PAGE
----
College is great because (if campus life is hardy) there’s more stuff to do within a mile of you than there will be at any other point in your life. For example, off the top of my head I know that this week I have my pick of two competing Diwali celebrations, a Last Lecture, and a play. This is pretty awesome, and as a student you should take total advantage of whatever options you have for fun on campus.

That being said, it is really easy to fall into a campus bubble unless your campus is aggressively integrated into the urban landscape. This means that you can spend four years on a campus and not have a clue what’s happening right outside the comfort of your home. Isolating yourself, as easy as it is, is detrimental to your development as a student. If nothing else, it prevents you from making connections off campus that might lead to a job, and it makes it so that almost all of the people you interact with are near your age and privileged enough to go to college. This presents you with a skewed view of the world.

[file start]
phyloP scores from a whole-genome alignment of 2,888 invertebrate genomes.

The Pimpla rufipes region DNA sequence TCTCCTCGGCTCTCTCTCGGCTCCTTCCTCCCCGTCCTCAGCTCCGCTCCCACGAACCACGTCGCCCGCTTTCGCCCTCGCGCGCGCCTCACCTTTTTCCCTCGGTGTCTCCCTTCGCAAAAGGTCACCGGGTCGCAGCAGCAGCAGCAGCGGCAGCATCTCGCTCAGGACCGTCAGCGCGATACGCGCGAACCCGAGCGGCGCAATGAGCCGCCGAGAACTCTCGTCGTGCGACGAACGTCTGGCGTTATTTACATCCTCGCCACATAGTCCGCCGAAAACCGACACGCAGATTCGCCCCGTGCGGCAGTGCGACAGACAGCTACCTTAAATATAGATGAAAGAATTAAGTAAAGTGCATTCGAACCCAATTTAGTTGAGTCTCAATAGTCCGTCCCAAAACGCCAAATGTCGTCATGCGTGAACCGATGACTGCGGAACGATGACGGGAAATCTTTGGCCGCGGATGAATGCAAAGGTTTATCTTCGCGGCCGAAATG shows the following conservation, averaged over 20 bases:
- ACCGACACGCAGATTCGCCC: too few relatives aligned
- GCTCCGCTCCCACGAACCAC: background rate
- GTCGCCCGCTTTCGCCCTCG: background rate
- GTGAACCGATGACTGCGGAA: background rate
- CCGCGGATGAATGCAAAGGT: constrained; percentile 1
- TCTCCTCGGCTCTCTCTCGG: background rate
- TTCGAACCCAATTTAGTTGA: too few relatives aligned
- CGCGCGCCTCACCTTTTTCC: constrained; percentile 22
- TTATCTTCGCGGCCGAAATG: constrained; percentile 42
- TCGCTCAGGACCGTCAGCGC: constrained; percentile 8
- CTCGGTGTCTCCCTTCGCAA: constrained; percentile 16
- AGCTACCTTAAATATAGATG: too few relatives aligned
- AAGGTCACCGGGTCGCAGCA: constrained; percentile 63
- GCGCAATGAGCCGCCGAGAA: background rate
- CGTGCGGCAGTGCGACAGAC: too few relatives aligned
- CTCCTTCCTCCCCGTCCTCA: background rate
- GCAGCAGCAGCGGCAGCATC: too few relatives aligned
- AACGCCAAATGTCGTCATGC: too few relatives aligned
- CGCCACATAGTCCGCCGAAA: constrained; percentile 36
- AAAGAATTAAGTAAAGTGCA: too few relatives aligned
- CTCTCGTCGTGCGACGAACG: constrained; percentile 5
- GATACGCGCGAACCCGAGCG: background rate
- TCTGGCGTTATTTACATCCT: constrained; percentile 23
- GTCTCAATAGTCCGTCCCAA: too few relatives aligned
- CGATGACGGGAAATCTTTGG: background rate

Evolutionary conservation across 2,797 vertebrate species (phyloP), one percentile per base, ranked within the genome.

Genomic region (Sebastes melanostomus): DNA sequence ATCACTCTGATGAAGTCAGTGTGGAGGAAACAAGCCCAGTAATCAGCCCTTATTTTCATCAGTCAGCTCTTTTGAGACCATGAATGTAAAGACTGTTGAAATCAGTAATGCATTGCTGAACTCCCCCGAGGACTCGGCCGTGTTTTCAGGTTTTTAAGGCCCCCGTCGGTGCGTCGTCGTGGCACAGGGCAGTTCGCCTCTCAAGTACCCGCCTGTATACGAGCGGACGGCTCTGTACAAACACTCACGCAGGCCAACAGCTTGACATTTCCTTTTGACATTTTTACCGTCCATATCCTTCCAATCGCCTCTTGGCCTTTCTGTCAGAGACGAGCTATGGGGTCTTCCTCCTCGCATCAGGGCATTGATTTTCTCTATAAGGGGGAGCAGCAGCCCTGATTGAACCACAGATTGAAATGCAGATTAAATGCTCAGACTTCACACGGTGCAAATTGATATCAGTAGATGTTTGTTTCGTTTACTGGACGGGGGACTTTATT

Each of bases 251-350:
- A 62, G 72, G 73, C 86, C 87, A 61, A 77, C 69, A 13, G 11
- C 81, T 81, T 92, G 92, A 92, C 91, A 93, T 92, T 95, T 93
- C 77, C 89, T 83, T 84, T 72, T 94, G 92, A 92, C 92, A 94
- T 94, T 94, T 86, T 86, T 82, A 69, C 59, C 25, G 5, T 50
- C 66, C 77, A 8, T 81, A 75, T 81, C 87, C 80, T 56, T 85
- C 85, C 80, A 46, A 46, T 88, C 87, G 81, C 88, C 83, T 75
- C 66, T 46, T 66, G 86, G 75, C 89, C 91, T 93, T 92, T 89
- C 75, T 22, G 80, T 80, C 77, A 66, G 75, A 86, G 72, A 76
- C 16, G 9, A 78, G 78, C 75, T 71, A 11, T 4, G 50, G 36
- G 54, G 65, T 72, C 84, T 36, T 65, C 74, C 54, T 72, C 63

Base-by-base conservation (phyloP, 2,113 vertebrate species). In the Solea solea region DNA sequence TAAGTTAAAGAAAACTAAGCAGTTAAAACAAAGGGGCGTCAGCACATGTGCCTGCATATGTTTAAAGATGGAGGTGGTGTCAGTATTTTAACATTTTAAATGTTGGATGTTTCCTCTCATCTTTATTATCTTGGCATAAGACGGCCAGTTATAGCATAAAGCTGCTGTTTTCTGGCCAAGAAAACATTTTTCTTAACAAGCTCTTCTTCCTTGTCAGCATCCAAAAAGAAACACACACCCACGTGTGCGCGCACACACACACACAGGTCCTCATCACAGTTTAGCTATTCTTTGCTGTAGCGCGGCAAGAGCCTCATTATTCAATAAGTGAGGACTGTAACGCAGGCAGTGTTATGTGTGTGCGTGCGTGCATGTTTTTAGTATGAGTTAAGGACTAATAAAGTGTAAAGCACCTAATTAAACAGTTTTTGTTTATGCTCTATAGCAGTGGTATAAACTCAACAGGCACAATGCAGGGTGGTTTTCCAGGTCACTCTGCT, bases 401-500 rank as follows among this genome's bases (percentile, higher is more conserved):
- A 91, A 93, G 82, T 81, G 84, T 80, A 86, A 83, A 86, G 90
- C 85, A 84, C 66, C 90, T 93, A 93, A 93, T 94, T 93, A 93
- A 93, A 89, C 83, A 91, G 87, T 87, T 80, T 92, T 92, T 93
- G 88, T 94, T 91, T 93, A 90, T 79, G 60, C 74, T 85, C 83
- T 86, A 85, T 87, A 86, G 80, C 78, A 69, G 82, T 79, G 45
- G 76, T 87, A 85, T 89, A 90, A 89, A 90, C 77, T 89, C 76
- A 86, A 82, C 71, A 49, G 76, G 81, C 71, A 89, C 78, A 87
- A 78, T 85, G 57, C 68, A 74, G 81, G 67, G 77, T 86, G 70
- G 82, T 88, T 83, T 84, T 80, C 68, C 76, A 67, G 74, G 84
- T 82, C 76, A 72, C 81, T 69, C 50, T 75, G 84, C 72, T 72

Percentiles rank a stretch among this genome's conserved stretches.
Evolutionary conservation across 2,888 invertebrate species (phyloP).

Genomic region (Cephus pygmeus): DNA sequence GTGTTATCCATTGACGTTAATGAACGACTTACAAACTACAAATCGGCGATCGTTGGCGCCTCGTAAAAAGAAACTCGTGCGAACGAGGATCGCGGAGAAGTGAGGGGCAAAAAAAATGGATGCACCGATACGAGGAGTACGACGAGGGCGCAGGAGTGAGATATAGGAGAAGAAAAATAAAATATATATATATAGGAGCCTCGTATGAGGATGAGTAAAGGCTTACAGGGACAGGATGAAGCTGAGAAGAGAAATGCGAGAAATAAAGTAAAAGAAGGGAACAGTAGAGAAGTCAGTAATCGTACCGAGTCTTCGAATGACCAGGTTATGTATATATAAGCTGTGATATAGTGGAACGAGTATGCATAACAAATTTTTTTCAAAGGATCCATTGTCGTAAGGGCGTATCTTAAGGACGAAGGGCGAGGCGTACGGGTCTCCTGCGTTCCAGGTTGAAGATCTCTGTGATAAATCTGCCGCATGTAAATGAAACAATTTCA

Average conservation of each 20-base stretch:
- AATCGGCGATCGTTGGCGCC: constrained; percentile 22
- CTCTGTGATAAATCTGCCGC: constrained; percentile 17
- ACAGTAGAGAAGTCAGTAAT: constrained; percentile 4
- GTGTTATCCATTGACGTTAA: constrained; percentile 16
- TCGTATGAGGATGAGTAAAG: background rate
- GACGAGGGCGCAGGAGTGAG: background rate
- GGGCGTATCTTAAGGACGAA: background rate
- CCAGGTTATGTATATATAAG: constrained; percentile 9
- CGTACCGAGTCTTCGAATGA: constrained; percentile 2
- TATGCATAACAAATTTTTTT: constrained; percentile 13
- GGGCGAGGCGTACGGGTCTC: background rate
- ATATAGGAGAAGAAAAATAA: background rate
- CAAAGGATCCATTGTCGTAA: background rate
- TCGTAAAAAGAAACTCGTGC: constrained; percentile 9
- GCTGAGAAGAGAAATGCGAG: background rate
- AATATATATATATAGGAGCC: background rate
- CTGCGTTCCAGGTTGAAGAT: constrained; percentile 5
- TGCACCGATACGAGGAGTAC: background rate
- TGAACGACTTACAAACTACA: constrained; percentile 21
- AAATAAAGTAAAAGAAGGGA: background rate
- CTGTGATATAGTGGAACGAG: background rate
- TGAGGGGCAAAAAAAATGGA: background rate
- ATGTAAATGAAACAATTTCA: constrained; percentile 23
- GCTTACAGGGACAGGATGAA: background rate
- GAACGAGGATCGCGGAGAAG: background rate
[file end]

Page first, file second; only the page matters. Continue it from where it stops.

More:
To avoid that, I recommend making a fun list. Think of ten things you want to do in your community before this year (or this semester) is finished. If you can’t think of anything, check out a tourist guide to your city from the library, or hit up Yelp reviews. If your town has an improv theater group, check it out. If there’s a zoo, take a date to look at some pandas. Hop on a bus (or hit up a friend with a car) and try a new coffee shop away from campus. Street festivals, old architecture, and parks can all be found with a minimum of fuss, and will present an entirely different side of your town to you.

Aside from being a great way to force yourself to do something other than homework, this really can help widen your view of what it means to live in your town. College–though great–is often pretty myopic. If it wasn’t, college students wouldn’t work themselves into panic attacks over their GPAs. It’s impossible not to get weird when everyone you know is in a pressure cooker all of the time. Moving out of that will remind you that a B is not the end of the world, and that pulling an all nighter isn’t cool or particularly healthy.

A lot of what we talk about on the site really comes down to a perspective shift, and if you can manage to pull that off while finding the best pizza in your new hometown, then you are in an enviably good position.

[Image courtesy of NASA Goddard Space Flight Center. Licensed under CC BY 2.0.]